The U.S. silence in the case of Paul Rusesabagina, and its unwillingness to call Rwanda to account for its human rights abuses, undoubtedly has much to do with the status of President Kagame as the so-called “darling tyrant.” Some hold him up as a paragon of democratic leadership, even against an ever-growing list of critics who have been forcibly disappeared, imprisoned or killed. But the time for timidity is over — we have seen its fruits in Belarus and Russia — and the U.S. no longer can afford to turn a blind eye to Rwanda’s crimes.
For this reason, the Lantos Foundation for Human Rights & Justice has filed a formal submission to the State Department and Department of Treasury urging Global Magnitsky sanctions to be imposed on two Rwandan officials reportedly complicit in Rusesabagina’s kidnapping: Justice Minister Johnston Busingye and head of the RIB, Col. Jeannot Ruhunga.
Proving culpability in human rights abuses, such as an enforced disappearance, can be challenging. But in this instance, the Rwandan officials named in the sanctions submission have made it surprisingly easy to prove their guilt. Busingye admitted during a televised interview that the Rwandan government paid for the private plane that took Rusesabagina from Dubai to Kigali. Ruhunga not only made public comments about the unilateral “operation” carried out by the RIB (after initially, and falsely, claiming that the arrest was made with international cooperation), but he also was named in the sworn affidavit of Rusesabagina’s jailhouse testimony as one of only two people who had contact with him in an unknown facility during the three days between the flight leaving Dubai and the public news conference announcing the arrest in Kigali.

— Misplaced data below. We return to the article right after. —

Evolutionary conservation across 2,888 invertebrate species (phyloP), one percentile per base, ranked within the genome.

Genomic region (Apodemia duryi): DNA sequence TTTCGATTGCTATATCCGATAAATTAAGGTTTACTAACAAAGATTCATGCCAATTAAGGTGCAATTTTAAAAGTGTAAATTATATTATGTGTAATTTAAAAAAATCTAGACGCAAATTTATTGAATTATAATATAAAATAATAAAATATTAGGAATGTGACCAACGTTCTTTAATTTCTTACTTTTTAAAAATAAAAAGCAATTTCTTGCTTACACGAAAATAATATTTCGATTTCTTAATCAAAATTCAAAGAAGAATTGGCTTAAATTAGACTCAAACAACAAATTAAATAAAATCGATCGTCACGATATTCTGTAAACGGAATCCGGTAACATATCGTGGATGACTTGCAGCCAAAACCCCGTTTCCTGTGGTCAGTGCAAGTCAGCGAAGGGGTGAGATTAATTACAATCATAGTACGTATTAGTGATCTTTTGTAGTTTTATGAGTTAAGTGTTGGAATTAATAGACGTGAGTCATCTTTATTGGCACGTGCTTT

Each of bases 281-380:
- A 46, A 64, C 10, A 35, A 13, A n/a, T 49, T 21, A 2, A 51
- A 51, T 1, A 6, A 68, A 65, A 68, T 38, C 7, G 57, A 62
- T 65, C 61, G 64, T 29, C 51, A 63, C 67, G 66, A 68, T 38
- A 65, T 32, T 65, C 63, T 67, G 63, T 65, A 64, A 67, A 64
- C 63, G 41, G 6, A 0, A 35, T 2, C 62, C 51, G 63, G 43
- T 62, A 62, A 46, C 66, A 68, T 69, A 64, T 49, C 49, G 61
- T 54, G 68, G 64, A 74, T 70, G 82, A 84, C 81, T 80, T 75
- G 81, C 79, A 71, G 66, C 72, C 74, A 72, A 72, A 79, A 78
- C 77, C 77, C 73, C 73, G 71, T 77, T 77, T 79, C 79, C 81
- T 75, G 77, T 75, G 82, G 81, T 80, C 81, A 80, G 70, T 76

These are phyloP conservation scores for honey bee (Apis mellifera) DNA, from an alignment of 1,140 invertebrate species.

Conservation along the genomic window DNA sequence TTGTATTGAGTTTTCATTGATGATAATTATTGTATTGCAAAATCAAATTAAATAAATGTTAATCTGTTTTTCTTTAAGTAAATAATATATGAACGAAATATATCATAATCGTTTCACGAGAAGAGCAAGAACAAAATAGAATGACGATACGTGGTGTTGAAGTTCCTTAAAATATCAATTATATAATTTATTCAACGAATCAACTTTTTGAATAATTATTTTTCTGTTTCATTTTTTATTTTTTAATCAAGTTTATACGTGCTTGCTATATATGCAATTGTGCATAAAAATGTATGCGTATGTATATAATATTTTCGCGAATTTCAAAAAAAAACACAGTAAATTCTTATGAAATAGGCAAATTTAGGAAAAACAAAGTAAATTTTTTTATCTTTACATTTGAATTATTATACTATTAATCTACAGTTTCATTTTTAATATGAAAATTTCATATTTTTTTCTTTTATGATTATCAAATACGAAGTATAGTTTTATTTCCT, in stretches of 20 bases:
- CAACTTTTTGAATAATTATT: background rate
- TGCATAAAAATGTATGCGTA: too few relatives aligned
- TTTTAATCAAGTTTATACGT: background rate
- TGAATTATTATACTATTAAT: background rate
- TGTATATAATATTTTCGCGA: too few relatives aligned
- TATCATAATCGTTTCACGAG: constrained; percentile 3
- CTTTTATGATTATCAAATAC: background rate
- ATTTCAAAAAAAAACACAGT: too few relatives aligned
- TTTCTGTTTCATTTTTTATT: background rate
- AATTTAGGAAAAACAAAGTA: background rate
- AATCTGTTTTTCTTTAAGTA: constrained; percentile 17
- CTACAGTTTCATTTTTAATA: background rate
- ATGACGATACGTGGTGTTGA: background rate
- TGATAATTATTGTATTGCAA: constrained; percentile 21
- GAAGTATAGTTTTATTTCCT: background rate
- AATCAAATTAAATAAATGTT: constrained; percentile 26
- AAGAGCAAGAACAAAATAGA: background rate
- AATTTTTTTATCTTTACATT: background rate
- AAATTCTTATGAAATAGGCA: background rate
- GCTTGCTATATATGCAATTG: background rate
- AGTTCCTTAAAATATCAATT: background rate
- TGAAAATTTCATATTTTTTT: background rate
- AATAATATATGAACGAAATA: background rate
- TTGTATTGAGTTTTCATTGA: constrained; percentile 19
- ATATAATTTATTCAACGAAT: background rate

Rusesabagina faces terrorism charges in a show trial that began in late January and is ongoing. I mention this almost in passing because the charges, which I believe to be trumped up by Kagame and his supporters, are immaterial to this indisputable fact: Paul Rusesabagina was brought to Rwanda illegally under international law. Any individual, government or organization that truly values human rights and the rule of law must recognize this fact and acknowledge that whatever follows Rusesabagina’s kidnapping — the charges or any eventual, predetermined, conviction — is simply fruit of the poisoned tree.
It is beyond time for the United States to stand up and lead on behalf of a man who once risked his own life to save more than 1,200 people amid the horror of the Rwandan genocide. It is beyond time to put President Kagame on notice that Rwanda’s free pass on human rights abuses has finally, and deservedly, expired. It is time to use targeted Magnitsky sanctions — one of the most potent and powerful tools for human rights — to hold accountable the men responsible for kidnapping Paul Rusesabagina.
Katrina Lantos Swett, Ph.D., J.D., is president of the Lantos Foundation for Human Rights & Justice. She is a human rights professor at Tufts University and the former chair of the U.S. Commission for International Religious Freedom. Follow her on Twitter @LantosSwettK.